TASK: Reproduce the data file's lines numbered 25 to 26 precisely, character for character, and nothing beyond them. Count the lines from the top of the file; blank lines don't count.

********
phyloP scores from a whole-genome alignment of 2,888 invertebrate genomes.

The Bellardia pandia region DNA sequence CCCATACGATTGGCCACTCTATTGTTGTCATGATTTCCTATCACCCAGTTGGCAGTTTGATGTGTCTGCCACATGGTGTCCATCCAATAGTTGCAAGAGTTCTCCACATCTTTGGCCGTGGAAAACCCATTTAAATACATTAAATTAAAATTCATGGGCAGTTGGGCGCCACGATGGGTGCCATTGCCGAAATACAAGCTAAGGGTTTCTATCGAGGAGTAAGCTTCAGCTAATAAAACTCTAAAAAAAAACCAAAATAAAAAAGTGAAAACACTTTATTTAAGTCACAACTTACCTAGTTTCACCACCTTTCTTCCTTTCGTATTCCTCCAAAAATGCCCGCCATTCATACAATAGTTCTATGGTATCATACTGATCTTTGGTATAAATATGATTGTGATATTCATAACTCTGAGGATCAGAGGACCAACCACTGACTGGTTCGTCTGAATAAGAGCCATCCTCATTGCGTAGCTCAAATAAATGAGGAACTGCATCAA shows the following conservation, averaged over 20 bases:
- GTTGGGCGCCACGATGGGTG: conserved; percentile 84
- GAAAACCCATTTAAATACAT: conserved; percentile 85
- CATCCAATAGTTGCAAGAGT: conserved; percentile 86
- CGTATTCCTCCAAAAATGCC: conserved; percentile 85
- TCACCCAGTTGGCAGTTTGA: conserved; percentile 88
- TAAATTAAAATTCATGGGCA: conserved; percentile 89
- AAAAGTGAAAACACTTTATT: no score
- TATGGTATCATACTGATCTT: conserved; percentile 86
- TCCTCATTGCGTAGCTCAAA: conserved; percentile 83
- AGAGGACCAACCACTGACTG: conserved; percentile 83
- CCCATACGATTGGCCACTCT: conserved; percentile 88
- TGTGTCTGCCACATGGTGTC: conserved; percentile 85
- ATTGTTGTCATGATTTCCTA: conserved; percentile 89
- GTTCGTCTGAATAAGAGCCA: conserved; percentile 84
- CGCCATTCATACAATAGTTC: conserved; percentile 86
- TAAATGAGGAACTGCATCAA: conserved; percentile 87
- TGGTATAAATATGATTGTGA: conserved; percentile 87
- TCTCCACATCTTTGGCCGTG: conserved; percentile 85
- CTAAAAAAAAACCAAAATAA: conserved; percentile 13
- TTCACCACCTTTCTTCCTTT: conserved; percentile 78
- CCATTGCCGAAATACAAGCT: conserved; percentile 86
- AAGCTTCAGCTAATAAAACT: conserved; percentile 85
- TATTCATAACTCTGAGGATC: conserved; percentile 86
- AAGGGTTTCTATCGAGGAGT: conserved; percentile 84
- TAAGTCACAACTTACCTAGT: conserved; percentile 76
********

- TATTCATAACTCTGAGGATC: conserved; percentile 86
- AAGGGTTTCTATCGAGGAGT: conserved; percentile 84